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getlessmail.rb	Mail filter for use with getmail

Author: Chip Camden
Date:	April, 2010
Site:	http://chipstips.com/?tag=rbgetlessmail

Purpose:

Why write yet another email filter?  Because none of the ones I know
about give me full control over how rules are applied.  Getlessmail
puts the power of Ruby into your hands along with a simple EDSL for
manipulating mail messages.  Thus, you can define the order in which
rules are applied, modify messages or their headers, move or copy
messages to other mailboxes automatically, or anything else you can do
with Ruby.

Files included:

dot.getlessmail	Example user-specific ~/.getlessmail
filter_mbox.rb	Filter an entire mbox file using getlessmail.rb
getlessmail.rb	Ruby script to execute as a getmail external filter.
getmailrc	Example snippet of user-specific ~/.getmail/getmailrc
glmadd.rb	Command-line tool for adding .getlessmail entries
glmpipe.rb	Pipe filter for extracting sender and adding to .getlessmail
IPGeo.rb	Extract location for IP address
IPGeo.csv	Example IP Location database
IPGeoMail.rb	Extract location for IP address in Received: header fields

Getlessmail provides the ability to script email filtering in Ruby.  After
receiving an email to filter, getlessmail executes the file ~/.getlessmail
within its own lexical environment, using eval.  Thus, the following global
variables are available to your script:

$body		The complete body of the message, with attachments
$header		Contains all header fields, with newlines and whitespace
$maildir	Path to the mail directory, assuming mbox format

You can modify any of the above directly.  Modifying $body or $header
will change the content of the resulting message.  Changing $maildir will
affect any later use of the copy, move, or spam functions below.

Additionally, the following functions are available:

addfield(name, value) => string
	Adds a header field named name to the end of the header,
	with a value of value.  No wrapping occurs, so you must embed
	newline and whitespace yourself if required.  Returns the entire
	header.

block
	Exits the process immediately, disallowing the message.

body(pattern) => matchdata or nil or string
	Returns non-nil if the body contains pattern.  If pattern is
	nil, returns $body.

copy(mbox) => true
	Copies the message to the file named mbox in the directory
	specified by $maildir.  This assumes storage in mbox format.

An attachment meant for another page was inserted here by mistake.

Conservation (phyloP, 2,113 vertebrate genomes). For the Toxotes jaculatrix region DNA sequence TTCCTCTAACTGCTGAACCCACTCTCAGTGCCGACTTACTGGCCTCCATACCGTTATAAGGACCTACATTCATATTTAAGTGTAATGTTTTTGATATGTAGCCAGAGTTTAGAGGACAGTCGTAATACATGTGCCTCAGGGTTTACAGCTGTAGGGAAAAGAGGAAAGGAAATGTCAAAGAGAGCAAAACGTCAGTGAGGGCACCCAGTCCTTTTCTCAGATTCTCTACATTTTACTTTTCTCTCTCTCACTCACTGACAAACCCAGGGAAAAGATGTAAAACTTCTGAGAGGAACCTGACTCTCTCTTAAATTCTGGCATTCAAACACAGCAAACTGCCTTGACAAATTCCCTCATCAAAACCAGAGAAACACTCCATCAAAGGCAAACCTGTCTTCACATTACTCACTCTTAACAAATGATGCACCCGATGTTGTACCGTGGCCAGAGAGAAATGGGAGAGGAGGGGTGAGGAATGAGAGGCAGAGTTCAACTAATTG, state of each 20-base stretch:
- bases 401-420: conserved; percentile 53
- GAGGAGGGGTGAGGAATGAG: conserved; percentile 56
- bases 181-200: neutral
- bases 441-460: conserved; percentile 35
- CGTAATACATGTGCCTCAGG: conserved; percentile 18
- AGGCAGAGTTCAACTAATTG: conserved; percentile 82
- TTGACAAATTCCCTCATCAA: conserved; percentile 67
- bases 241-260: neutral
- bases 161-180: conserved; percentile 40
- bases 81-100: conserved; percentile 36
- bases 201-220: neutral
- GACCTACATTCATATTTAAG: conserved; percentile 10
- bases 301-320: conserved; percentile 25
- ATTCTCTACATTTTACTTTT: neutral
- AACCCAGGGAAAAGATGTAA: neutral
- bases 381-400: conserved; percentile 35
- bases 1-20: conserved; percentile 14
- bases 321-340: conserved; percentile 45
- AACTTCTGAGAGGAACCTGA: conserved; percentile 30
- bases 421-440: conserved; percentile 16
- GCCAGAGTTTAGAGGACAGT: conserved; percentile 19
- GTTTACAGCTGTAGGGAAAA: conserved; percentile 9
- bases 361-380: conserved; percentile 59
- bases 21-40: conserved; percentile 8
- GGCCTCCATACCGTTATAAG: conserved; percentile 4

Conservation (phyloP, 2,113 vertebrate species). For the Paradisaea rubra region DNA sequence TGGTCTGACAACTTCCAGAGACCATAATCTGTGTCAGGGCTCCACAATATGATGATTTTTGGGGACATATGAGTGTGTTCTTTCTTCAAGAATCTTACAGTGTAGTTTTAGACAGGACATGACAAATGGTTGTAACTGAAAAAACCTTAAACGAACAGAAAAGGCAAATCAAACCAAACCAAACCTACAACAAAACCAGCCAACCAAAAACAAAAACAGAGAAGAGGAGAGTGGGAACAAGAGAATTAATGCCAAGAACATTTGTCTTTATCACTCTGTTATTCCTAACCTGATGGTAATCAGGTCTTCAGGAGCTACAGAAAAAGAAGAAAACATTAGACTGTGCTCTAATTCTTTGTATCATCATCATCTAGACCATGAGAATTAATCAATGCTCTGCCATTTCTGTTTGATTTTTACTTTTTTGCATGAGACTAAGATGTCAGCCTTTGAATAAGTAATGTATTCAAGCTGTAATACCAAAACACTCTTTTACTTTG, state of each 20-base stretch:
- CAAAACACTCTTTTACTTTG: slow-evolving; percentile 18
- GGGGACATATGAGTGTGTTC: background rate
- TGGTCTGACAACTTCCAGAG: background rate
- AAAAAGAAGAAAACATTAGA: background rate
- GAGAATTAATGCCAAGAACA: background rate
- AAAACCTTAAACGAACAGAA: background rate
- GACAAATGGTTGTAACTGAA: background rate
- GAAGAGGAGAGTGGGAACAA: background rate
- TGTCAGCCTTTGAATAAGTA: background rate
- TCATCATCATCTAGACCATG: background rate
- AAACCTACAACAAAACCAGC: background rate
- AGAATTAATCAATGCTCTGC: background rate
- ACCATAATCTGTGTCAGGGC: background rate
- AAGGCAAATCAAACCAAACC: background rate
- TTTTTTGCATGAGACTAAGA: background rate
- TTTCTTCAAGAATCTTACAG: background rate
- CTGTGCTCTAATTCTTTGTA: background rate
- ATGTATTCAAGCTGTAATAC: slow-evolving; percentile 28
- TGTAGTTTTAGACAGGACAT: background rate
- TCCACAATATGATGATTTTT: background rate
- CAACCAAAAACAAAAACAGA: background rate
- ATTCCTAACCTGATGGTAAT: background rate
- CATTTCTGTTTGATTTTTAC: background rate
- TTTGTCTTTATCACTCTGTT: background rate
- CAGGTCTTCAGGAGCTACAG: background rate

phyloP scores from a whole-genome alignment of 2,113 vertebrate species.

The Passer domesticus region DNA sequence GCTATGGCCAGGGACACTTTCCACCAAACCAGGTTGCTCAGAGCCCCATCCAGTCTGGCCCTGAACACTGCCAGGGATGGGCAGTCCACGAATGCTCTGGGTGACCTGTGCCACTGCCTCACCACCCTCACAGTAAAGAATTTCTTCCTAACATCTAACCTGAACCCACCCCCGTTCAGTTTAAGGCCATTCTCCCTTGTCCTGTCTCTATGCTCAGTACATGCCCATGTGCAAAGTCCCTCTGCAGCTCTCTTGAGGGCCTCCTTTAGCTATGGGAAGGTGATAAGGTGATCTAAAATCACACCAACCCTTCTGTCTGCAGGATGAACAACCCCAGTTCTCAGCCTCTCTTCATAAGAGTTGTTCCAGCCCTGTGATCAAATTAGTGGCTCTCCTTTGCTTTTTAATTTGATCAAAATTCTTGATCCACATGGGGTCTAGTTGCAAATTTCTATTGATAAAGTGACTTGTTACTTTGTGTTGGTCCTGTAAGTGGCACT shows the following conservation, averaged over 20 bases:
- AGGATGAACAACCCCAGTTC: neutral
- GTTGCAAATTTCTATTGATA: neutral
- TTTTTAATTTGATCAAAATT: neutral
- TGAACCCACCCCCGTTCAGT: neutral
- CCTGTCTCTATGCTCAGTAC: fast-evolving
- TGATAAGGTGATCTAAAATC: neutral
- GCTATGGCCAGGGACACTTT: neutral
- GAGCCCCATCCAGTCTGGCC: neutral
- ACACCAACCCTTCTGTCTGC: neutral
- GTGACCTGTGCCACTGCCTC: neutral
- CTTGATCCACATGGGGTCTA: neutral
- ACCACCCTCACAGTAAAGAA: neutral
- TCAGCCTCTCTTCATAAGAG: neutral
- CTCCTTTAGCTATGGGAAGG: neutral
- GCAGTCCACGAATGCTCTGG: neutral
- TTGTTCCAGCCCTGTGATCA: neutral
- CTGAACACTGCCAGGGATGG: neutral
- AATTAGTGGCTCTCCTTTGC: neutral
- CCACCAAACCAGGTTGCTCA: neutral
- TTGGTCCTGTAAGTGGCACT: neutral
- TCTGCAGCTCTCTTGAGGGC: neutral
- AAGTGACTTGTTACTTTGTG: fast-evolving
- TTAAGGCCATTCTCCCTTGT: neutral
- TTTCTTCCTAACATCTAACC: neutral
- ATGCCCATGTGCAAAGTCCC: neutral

The file will be created if necessary, otherwise a boundary will
	be appended prior to the message.  This allows readers like mutt
	to see the file as a mailbox.

delfield(name) => string
	Deletes all header fields named name from the header, returning
	the entire new header.

field(name,pattern) => matchdata or nil or string
	Returns non-nil if the header field named name contains pattern.
	If pattern is nil, returns the text of the specified field.

getall(name) => array
	Returns the values of all header fields named name.

getfield(name) => string
	Returns the value associated with the first occurrence of the
	header field named name.  Newlines and whitespace are preserved,
	except for any initial whitespace following the colon after the
	field name.

keep
	Exits the process immediately, allowing the message to pass.

message => string
	Returns the entire message with header.  Modifying this result
	has no effect.

move(mbox)
	Copies the message to mbox (see copy), then exits immediately,
	blocking the message.

pipe(command) => true
	Pipes the message to command.

spam
	Moves the message to a file named "spam" (see move).  Exits
	immediately.

Any unrecognized verb is assumed to be the name of a header field.  If
called without arguments, the text of that header field is returned.  If
an argument is passed, it is treated as a pattern, and the method returns
a non-nil MatchData if the pattern matches, otherwise nil.  This allows
you do use statements such as:

spam if from '@example.com'

Because 'from' is treated as a method that matches the "From" header field.

Where pattern is used as a parameter above, it is assumed to be one of two
things:

1.  A String containing a regular expression (without /'s) that will be treated as
case-insensitive.  You can, of course, dynamically alter case-sensitivity
by embedding (?-i) or (?-i:) in your pattern.  The Regexp::MULTILINE option
is NOT enabled, so if you wish for . to match newline, you must include the
m option dynamically with (?m) or (?m:).  All other options are also off
by default.

2.  A Regexp, in which case you can specify whatever options and patterns you want.

Note that therefore you could also do:

spam if from == 'spammer@example.com'

which would compare the entire "From:" field value as a string, rather than
as a case-insensitive regular expression.

As indicated above, some functions exit immediately using exit.  That's
how a getmail filter indicates whether to keep or remove the message.
Those functions are: keep, block, move, and spam.

Thus, you can write a series of rules for getlessmail, and the first one
that qualifies will be applied, ignoring the rest.  See, for instance,
the example dot.getlessmail provided:

	addfield "X-GetLessMail", "inspected by getlessmail"
	keep if from "@(trusted|commercial|domains).com"
	keep if from "goodfriend@example.com"
	spam if from "@example.com|viagra|pfizer"
	spam if subject "viagra|cialis"

In all cases, a header field named "X-GetLessMail" will be added to
the message, with the content "inspected by getlessmail."  Then, if
the message is from anyone at trusted.com, commercial.com, or domains.com,
we'll keep it and exit.  If it's from goodfriend@example.com, we'll